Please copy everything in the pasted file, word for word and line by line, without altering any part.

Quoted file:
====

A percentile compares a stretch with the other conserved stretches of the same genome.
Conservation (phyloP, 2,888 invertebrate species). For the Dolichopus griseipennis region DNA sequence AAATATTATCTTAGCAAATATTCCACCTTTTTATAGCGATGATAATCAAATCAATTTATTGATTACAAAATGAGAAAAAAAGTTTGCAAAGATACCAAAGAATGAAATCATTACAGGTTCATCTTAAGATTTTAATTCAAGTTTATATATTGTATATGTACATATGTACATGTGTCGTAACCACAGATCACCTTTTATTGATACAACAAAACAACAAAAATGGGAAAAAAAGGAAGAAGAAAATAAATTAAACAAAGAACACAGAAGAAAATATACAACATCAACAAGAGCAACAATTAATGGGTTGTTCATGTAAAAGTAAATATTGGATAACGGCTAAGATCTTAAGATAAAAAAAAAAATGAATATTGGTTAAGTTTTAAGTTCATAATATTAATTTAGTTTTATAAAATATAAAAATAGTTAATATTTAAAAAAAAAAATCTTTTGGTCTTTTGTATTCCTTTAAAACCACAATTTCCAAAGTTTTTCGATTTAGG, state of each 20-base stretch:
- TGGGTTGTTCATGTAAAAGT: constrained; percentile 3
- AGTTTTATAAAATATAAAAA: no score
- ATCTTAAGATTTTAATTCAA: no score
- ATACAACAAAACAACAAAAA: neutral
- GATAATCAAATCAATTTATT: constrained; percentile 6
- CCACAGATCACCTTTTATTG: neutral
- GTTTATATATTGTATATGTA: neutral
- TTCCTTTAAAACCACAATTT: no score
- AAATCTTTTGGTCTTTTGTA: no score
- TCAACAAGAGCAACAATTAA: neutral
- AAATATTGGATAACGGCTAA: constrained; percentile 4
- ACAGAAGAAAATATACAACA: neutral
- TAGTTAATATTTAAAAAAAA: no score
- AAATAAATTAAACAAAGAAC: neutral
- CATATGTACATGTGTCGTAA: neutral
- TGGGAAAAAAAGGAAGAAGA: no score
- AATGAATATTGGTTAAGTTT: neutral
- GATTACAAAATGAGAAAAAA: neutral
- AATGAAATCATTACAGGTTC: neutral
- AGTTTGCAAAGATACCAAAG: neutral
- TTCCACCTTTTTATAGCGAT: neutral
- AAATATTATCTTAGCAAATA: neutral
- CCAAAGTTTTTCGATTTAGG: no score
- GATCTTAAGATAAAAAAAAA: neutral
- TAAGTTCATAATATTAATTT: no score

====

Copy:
A percentile compares a stretch with the other conserved stretches of the same genome.
Conservation (phyloP, 2,888 invertebrate species). For the Dolichopus griseipennis region DNA sequence AAATATTATCTTAGCAAATATTCCACCTTTTTATAGCGATGATAATCAAATCAATTTATTGATTACAAAATGAGAAAAAAAGTTTGCAAAGATACCAAAGAATGAAATCATTACAGGTTCATCTTAAGATTTTAATTCAAGTTTATATATTGTATATGTACATATGTACATGTGTCGTAACCACAGATCACCTTTTATTGATACAACAAAACAACAAAAATGGGAAAAAAAGGAAGAAGAAAATAAATTAAACAAAGAACACAGAAGAAAATATACAACATCAACAAGAGCAACAATTAATGGGTTGTTCATGTAAAAGTAAATATTGGATAACGGCTAAGATCTTAAGATAAAAAAAAAAATGAATATTGGTTAAGTTTTAAGTTCATAATATTAATTTAGTTTTATAAAATATAAAAATAGTTAATATTTAAAAAAAAAAATCTTTTGGTCTTTTGTATTCCTTTAAAACCACAATTTCCAAAGTTTTTCGATTTAGG, state of each 20-base stretch:
- TGGGTTGTTCATGTAAAAGT: constrained; percentile 3
- AGTTTTATAAAATATAAAAA: no score
- ATCTTAAGATTTTAATTCAA: no score
- ATACAACAAAACAACAAAAA: neutral
- GATAATCAAATCAATTTATT: constrained; percentile 6
- CCACAGATCACCTTTTATTG: neutral
- GTTTATATATTGTATATGTA: neutral
- TTCCTTTAAAACCACAATTT: no score
- AAATCTTTTGGTCTTTTGTA: no score
- TCAACAAGAGCAACAATTAA: neutral
- AAATATTGGATAACGGCTAA: constrained; percentile 4
- ACAGAAGAAAATATACAACA: neutral
- TAGTTAATATTTAAAAAAAA: no score
- AAATAAATTAAACAAAGAAC: neutral
- CATATGTACATGTGTCGTAA: neutral
- TGGGAAAAAAAGGAAGAAGA: no score
- AATGAATATTGGTTAAGTTT: neutral
- GATTACAAAATGAGAAAAAA: neutral
- AATGAAATCATTACAGGTTC: neutral
- AGTTTGCAAAGATACCAAAG: neutral
- TTCCACCTTTTTATAGCGAT: neutral
- AAATATTATCTTAGCAAATA: neutral
- CCAAAGTTTTTCGATTTAGG: no score
- GATCTTAAGATAAAAAAAAA: neutral
- TAAGTTCATAATATTAATTT: no score